LG Cookie Review
Price: £99.99 (+ £10 top up)
Supplied by: Carphone Warehouse
Reviewer: Shaun McGill
In The Box- LG Cookie, USB cable, stereo headset, AC adaptor, screen protector, Manual and CD software (includes LG Suite).
The box is quite petite and manages to cram everything into a small space- you get all that you need including a screen protector which is unusual these days. The software comes on a tiny CD which looks sweet, but in my case caused lots of hassle. I have an upright PC so I had to turn my PC on it’s side to install the LG Suite. Even then it took four attempts before the CD would stay in place.
The stereo headset is not good and produced a tinny sound that was decidedly average, but everything else was competent enough.
Design and Materials
The materials used and the bland(ish) design offer a budget look to the Cookie, but the build quality is excellent. It is very light at only 89 grams and feels nice in the hand, being just the right size for calling and entertainment. In a strange kind of way it is almost the perfect size and weight for a feature phone.
LG has taken it’s standard interface as used in many other phones and somehow fitted it into the Cookie. This works really well and I have experienced no lags at all when moving applications around and once you are used to it, it is a very efficient way of navigating and opening applications.
The applications themselves are not exactly smartphone quality. The Calendar, To Do and Memo applications feels like they have been lifted from a standard mobile phone and this is rather a shame. The large screen and intuitive data input options offer scope for some decent organisation, but this is missed on this particular phone. Don’t get me wrong- for very basic organisation it works, but the overly large fonts (even at the smallest setting) are too big to make the apps worthwhile.
The included games are actually very impressive, but third party offerings are as rare as an X-Factor contestant without a sob story. Having said all of this, it all sort of works and is still ahead of standard feature phones with regards to flexibility because of the hardware employed in the design.
I like the screen a lot- it works fairly well outdoors and is almost as responsive as the iPhone’s which is an impressive trick. There is some potential here for a good video experience, but I have struggled to move any file format over to it and the videos taken with the Cookie itself are not good at all.
3MP sounds decent enough for a £100 phone and it works quite well for quick snaps. Anything above this and video recording is not really very good at all. It feels as though LG has had to hamper certain areas of this phone so as not to intrude on it’s higher end model sales figures.
Games are good, music is decidedly average with a lack of base and I have not been able to test video playback yet. It’s a mixed back of budget of quality hardware producing budget playback which is a real shame.
The lack of 3G helps the battery and there is not really enough here to do serious damage to the battery between charges. On the first day I have made and received over 2 hours of calls and still had over 50% battery left- quite impressive.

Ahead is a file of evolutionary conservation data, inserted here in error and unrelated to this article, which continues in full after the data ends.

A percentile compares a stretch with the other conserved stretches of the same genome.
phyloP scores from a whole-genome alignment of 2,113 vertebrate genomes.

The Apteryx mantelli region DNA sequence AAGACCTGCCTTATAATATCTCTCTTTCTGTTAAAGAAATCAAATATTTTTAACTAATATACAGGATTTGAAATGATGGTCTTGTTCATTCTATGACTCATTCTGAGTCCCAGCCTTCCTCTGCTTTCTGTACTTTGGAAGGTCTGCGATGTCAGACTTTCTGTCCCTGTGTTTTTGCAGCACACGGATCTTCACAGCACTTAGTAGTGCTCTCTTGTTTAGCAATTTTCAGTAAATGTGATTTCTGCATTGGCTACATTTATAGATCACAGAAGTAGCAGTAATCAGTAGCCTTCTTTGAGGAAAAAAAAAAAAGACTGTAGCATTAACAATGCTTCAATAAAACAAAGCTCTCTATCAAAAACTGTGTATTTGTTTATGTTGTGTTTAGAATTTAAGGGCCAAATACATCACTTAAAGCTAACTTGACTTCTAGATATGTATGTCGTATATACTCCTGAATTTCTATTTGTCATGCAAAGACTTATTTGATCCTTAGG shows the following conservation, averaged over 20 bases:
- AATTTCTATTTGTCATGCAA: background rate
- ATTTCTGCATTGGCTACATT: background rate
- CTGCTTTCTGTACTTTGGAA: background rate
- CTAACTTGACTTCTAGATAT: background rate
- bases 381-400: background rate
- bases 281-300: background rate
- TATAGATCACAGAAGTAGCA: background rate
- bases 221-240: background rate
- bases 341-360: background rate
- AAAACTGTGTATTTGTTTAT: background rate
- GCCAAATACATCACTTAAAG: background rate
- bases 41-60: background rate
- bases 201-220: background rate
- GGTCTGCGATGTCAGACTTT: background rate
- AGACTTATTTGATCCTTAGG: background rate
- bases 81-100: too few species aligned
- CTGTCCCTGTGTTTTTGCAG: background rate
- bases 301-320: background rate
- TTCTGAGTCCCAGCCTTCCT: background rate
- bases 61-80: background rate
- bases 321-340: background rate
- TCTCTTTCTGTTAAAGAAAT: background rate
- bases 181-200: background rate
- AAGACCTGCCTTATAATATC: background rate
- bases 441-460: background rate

A wonderful speakerphone and a positive close ear experience were a real surprise. The standard voice quality was good, but nothing to get overly excited about- it is still better than most other phones at this price though.
Screen only phones can struggle in this area, but there are multiple options with the Cookie. The handwriting recognition is difficult to say the least, but the on screen keyboards work very well indeed. I was shocked at how quickly I could type with the landscape pad and the portrait (3 symbols per key) version is also useful for quick replies etc.
Options are limited here. GPRS / EDGE, Bluetooth and that’s about it. It all works, but you won’t be doing much surfing with this phone...
Network Type GSM Quad-band phone capable of global roaming (850/900/1800/1900 MHz)
Size Dimensions 4.2 x 2.2 x 0.5 inches (106.5 x 55.4 x 11.9 mm) Size Compare
Weight 3.1 oz (89 g)
Battery Type Li - Ion, 900 mAh
Talk 3.5 hours (210 mins) of Talk time
Standby 350 hours (15 days) of Stand-by time
Main Display Resolution 240 x 400 pixels
Type 262 144 colors, TFT
Touch Screen Yes with stylus and handwriting recognition
Camera Resolution 3 megapixels Resolution
Multimedia Video Playback MPEG4
Music Player MP3, AAC, AAC+, WMA, RA
FM Radio FM Radio
Memory Memory Slot microSD/microSDHC
Built-in 48 MB
Input Predictive Text Input Yes
Connectivity Internet WAP 2.0
USB USB 2.0
Other Features PhoneBook Caller groups supported, 1000 -names capacity, Multiple Numbers Per Contact, Picture ID, Ring ID
PIM Alarm, Calendar, Calculator, TO-DO
Voice Recording, Speaker Phone
Conclusion- The Cookie looks like it should do more than it does. The screen offers a wealth of possibilities for entertainment, but the OS fails to deliver. The software interface is not backed up by quality applications to make the experience worthwhile.
I think I looked at the Cookie as a potential smartphone for a stupidly low price, and of course it isn’t. The problem is that the design and marketing almost make you feel like it should be and this could cause disappointment. Strangely, I still love it to bits. As a standard phone it delivers in all of the places it needs to, and who knows if a future software update might make it a genuine smartphone contender.
Build Quality- 9
Ease of use- 7
Screen clarity- 8
Value for money- 9
Total score- 82%